“You can’t possibly believe that. Fear is why people try to destroy us, not keep us alive.” A frog dropped onto her head. She smacked her hand down with a squish, made a face and wiped her hand on her dress. “So He couldn’t have come up with a plague that was less…slimy?” She grinned.

He put a burly arm around her, towering above her by the length of her forearm, and shrugged. “I’m not turning down His help. Things can’t go on this way. Ramses has lost his mind, he’s genocidal.” He looked at her with sharp brown eyes. “I heed your warning. I know the only reason I’m still here is because of Thermusthis. He dotes on her. She watches out for me like a hawk. But now he knows what I am, he is just waiting for an opportunity. I will not give him one.”

Miriam put her hand on the side of his face. Dumb-ass brother! They turned at the sound of retching from one of the nearby hovels, and then looked down at the ground, helpless. Following the blood plague, scores of their already weakened people had died right alongside the Egyptian citizenry, sickened from drinking the poison when there was nothing else to drink. Even the beer had turned. The smell of sick was everywhere. And now this.

Kinim: Lice

She woke up with a raw scalp from scratching in her sleep as though insects had been burrowing beneath her skin. There were the same raw patches all over her body when she whipped aside the clothes from her body.
“Moshe! Moshe! Call Him off! He’ll kill us!” She yelled, but no one answered.

She sat at the side of her pallet with her head in her hands. It took all of her effort to resist squirming and screaming. Something crawled all over her, and she could tell by the shrieks that had become commonplace in the city in the past couple weeks, that her experience was being repeated everywhere. Instead of easing their lot, these plagues were making things worse. The government didn’t believe they were in real danger, and it only made the hatred against her people seem justified. Acenath, her Egyptian neighbor, had faithfully brought food over every week when Miryam’s family hadn’t enough. But yesterday when they had met in the street, there was an uneasiness in the woman’s eyes, and she had pulled her son Kosey to her, subconsciously, as though Miryam would snatch him or turn him into an animal, the child she had helped watch since he was an infant. Acenath had caught herself in her reaction, and gave Miryam a vague apologetic glance and then hurried into their home. The soldier raids had intensified, and three more Hebrew families had been arrested in the past two days. No one would ever see them again. Yocheved remembered when they had been considered ‘Egyptian’, with slightly different customs. And then in the space of a few years, following Ramses ascendency, they had woken up ‘Hebrew’.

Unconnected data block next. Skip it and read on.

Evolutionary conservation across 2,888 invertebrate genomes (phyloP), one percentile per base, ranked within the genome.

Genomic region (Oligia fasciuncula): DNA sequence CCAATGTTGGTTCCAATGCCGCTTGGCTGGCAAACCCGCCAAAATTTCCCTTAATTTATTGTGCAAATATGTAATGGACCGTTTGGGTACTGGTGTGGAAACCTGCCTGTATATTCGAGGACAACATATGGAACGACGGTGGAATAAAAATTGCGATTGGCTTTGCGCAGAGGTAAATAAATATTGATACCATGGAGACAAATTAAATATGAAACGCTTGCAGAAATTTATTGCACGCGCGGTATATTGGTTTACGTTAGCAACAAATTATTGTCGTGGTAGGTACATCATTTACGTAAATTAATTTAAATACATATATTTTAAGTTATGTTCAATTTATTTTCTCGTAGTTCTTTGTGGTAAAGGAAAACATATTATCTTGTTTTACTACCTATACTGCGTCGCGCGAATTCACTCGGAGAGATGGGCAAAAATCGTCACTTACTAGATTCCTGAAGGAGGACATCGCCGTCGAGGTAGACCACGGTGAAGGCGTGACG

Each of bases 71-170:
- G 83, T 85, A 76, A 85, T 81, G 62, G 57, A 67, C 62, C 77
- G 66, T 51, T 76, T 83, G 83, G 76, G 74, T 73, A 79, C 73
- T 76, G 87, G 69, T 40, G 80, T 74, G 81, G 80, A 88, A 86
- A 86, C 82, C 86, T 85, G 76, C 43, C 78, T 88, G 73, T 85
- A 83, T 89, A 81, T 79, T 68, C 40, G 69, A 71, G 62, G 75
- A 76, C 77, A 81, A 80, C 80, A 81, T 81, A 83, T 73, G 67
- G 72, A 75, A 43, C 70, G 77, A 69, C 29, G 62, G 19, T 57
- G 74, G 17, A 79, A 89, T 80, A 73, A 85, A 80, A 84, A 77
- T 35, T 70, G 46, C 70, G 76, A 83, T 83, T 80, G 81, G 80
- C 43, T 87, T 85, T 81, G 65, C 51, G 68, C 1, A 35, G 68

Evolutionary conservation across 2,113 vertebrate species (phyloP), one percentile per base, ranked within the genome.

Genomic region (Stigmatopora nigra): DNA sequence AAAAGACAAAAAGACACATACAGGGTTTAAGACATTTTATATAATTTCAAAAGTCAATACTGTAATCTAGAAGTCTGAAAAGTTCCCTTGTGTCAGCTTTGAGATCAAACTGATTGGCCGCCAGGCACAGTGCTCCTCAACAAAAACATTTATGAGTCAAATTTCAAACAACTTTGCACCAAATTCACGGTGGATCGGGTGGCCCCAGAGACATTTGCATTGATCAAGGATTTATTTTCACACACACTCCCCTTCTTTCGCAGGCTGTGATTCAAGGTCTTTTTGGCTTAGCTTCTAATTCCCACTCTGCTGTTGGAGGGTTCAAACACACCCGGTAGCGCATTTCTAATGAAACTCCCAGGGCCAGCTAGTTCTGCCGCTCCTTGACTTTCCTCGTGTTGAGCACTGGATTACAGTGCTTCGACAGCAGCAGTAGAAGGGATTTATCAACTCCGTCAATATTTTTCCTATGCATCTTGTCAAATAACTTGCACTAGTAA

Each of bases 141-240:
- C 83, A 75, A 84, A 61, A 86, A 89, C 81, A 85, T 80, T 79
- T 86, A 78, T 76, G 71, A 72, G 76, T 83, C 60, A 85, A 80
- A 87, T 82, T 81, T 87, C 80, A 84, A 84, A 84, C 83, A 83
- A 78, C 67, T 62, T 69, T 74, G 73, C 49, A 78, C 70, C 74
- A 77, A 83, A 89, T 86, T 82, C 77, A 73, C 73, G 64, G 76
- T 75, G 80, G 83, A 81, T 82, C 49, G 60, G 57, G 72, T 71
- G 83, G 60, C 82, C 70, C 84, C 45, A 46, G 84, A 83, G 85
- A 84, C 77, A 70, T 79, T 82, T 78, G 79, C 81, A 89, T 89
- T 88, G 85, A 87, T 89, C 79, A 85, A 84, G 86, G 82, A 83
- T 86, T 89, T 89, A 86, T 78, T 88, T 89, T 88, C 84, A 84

“Auuuugh!” Miryam tore her clothes off, baring herself, scratching at her genitals frantically. The infestation was even in her womanhood. She ran and ran until she reached the river and threw herself in.

Arov: Flies

She wiped the bile from her mouth, almost tipping over the stinking pot. The frogs had made the food bad, and fevers had begun throughout the city from the lice. Miryam flopped back on her pallet and wondered how she was going to get up for work. Badness was coming from both ends, and if her mistress was in a foul mood, she’d get beaten for her lovely aroma.
Yehoshuah burst in, darker every day from the field. His wide chocolate eyes took in her condition.
“Eema, there’s something coming! From the desert.” He ran to help her up.
What now? She thought sourly, stumbling to the doorway. There was a thin dark growing line on the horizon. A deep hum vibrated in the air. Dread filled her belly.
“Get inside, Yehoshuah! Now!”
They ran in and Miryam began pulling cloth across the windows sealing every possible crack in the hut. The hum got louder. Miryam grabbed her child and drew him in her arms into the corner behind the pots. He struggled, but stopped and let her cover him, as soon as he saw the fear in her face. Something like a wall of air hit the side of the hut and a droning buzz swarmed around walls that seemed thin as papyrus. Flies boiled in through the cloths she had wedged quickly in the windows. They swarmed over everything, wiggled through her hair as she shielded Yehoshuah, and covered her face against his small back. The buzz drowned all other sound. She coughed out a fly in horror and contemplated that maybe death by the lash or by the guards, was preferable to anything their ‘guardian’ God could provide.

Dever: Cattle Pestilence.